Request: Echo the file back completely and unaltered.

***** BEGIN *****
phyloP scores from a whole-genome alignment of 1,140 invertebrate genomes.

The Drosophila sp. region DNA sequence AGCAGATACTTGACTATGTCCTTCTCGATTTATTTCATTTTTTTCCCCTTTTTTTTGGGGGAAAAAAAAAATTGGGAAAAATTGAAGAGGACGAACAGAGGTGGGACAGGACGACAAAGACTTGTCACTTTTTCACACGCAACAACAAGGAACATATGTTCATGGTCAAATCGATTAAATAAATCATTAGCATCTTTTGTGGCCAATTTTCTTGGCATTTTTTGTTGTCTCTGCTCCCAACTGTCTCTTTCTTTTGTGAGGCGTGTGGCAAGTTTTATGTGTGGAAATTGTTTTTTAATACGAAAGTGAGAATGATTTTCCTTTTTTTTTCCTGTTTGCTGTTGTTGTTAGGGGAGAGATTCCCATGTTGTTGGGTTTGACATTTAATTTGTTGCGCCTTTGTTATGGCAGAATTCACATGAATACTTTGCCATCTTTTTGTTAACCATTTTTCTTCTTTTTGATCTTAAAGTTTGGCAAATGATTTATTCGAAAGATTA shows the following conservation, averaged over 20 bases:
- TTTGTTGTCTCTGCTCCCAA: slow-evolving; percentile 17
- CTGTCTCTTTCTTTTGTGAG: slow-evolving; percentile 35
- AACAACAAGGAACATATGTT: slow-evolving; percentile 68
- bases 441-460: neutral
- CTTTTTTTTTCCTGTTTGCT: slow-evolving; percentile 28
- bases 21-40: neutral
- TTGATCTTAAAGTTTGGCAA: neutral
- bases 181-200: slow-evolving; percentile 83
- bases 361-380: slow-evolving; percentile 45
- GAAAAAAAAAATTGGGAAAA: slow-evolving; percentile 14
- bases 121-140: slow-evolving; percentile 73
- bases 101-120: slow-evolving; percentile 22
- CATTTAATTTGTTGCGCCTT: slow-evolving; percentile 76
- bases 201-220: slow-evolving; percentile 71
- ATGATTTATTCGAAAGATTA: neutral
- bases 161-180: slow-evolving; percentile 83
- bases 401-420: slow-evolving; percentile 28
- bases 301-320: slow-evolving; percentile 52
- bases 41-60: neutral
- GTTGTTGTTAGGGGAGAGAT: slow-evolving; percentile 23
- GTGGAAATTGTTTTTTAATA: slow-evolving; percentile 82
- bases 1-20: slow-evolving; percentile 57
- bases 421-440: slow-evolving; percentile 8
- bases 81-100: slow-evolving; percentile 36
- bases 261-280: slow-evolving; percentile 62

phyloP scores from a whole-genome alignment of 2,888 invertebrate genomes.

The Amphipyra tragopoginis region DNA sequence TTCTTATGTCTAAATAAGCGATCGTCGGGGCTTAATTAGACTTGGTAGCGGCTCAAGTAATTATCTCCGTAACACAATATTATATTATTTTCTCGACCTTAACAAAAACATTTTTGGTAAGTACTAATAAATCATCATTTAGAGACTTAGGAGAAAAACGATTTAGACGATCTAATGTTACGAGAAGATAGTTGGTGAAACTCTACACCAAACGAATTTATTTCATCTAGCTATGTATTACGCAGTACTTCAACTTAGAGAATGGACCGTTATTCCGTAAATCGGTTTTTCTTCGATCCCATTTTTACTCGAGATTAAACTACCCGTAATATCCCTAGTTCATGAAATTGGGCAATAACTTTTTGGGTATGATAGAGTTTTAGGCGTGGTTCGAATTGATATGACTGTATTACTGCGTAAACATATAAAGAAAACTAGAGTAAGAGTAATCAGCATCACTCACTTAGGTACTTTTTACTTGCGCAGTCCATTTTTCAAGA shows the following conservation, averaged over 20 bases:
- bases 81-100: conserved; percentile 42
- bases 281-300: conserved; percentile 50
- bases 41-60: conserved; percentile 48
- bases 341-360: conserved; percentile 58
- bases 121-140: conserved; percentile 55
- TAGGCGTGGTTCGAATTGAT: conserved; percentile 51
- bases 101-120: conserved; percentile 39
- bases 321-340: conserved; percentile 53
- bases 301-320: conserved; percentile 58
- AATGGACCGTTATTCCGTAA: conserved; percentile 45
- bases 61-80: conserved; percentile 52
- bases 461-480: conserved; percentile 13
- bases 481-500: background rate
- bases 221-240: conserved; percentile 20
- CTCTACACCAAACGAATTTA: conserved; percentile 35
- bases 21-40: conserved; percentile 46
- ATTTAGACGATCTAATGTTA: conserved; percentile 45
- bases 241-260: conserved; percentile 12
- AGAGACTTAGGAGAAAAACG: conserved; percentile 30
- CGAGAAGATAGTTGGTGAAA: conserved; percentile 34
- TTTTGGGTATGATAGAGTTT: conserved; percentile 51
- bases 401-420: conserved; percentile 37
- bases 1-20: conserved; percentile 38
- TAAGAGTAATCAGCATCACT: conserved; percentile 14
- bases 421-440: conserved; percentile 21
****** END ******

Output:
phyloP scores from a whole-genome alignment of 1,140 invertebrate genomes.

The Drosophila sp. region DNA sequence AGCAGATACTTGACTATGTCCTTCTCGATTTATTTCATTTTTTTCCCCTTTTTTTTGGGGGAAAAAAAAAATTGGGAAAAATTGAAGAGGACGAACAGAGGTGGGACAGGACGACAAAGACTTGTCACTTTTTCACACGCAACAACAAGGAACATATGTTCATGGTCAAATCGATTAAATAAATCATTAGCATCTTTTGTGGCCAATTTTCTTGGCATTTTTTGTTGTCTCTGCTCCCAACTGTCTCTTTCTTTTGTGAGGCGTGTGGCAAGTTTTATGTGTGGAAATTGTTTTTTAATACGAAAGTGAGAATGATTTTCCTTTTTTTTTCCTGTTTGCTGTTGTTGTTAGGGGAGAGATTCCCATGTTGTTGGGTTTGACATTTAATTTGTTGCGCCTTTGTTATGGCAGAATTCACATGAATACTTTGCCATCTTTTTGTTAACCATTTTTCTTCTTTTTGATCTTAAAGTTTGGCAAATGATTTATTCGAAAGATTA shows the following conservation, averaged over 20 bases:
- TTTGTTGTCTCTGCTCCCAA: slow-evolving; percentile 17
- CTGTCTCTTTCTTTTGTGAG: slow-evolving; percentile 35
- AACAACAAGGAACATATGTT: slow-evolving; percentile 68
- bases 441-460: neutral
- CTTTTTTTTTCCTGTTTGCT: slow-evolving; percentile 28
- bases 21-40: neutral
- TTGATCTTAAAGTTTGGCAA: neutral
- bases 181-200: slow-evolving; percentile 83
- bases 361-380: slow-evolving; percentile 45
- GAAAAAAAAAATTGGGAAAA: slow-evolving; percentile 14
- bases 121-140: slow-evolving; percentile 73
- bases 101-120: slow-evolving; percentile 22
- CATTTAATTTGTTGCGCCTT: slow-evolving; percentile 76
- bases 201-220: slow-evolving; percentile 71
- ATGATTTATTCGAAAGATTA: neutral
- bases 161-180: slow-evolving; percentile 83
- bases 401-420: slow-evolving; percentile 28
- bases 301-320: slow-evolving; percentile 52
- bases 41-60: neutral
- GTTGTTGTTAGGGGAGAGAT: slow-evolving; percentile 23
- GTGGAAATTGTTTTTTAATA: slow-evolving; percentile 82
- bases 1-20: slow-evolving; percentile 57
- bases 421-440: slow-evolving; percentile 8
- bases 81-100: slow-evolving; percentile 36
- bases 261-280: slow-evolving; percentile 62

phyloP scores from a whole-genome alignment of 2,888 invertebrate genomes.

The Amphipyra tragopoginis region DNA sequence TTCTTATGTCTAAATAAGCGATCGTCGGGGCTTAATTAGACTTGGTAGCGGCTCAAGTAATTATCTCCGTAACACAATATTATATTATTTTCTCGACCTTAACAAAAACATTTTTGGTAAGTACTAATAAATCATCATTTAGAGACTTAGGAGAAAAACGATTTAGACGATCTAATGTTACGAGAAGATAGTTGGTGAAACTCTACACCAAACGAATTTATTTCATCTAGCTATGTATTACGCAGTACTTCAACTTAGAGAATGGACCGTTATTCCGTAAATCGGTTTTTCTTCGATCCCATTTTTACTCGAGATTAAACTACCCGTAATATCCCTAGTTCATGAAATTGGGCAATAACTTTTTGGGTATGATAGAGTTTTAGGCGTGGTTCGAATTGATATGACTGTATTACTGCGTAAACATATAAAGAAAACTAGAGTAAGAGTAATCAGCATCACTCACTTAGGTACTTTTTACTTGCGCAGTCCATTTTTCAAGA shows the following conservation, averaged over 20 bases:
- bases 81-100: conserved; percentile 42
- bases 281-300: conserved; percentile 50
- bases 41-60: conserved; percentile 48
- bases 341-360: conserved; percentile 58
- bases 121-140: conserved; percentile 55
- TAGGCGTGGTTCGAATTGAT: conserved; percentile 51
- bases 101-120: conserved; percentile 39
- bases 321-340: conserved; percentile 53
- bases 301-320: conserved; percentile 58
- AATGGACCGTTATTCCGTAA: conserved; percentile 45
- bases 61-80: conserved; percentile 52
- bases 461-480: conserved; percentile 13
- bases 481-500: background rate
- bases 221-240: conserved; percentile 20
- CTCTACACCAAACGAATTTA: conserved; percentile 35
- bases 21-40: conserved; percentile 46
- ATTTAGACGATCTAATGTTA: conserved; percentile 45
- bases 241-260: conserved; percentile 12
- AGAGACTTAGGAGAAAAACG: conserved; percentile 30
- CGAGAAGATAGTTGGTGAAA: conserved; percentile 34
- TTTTGGGTATGATAGAGTTT: conserved; percentile 51
- bases 401-420: conserved; percentile 37
- bases 1-20: conserved; percentile 38
- TAAGAGTAATCAGCATCACT: conserved; percentile 14
- bases 421-440: conserved; percentile 21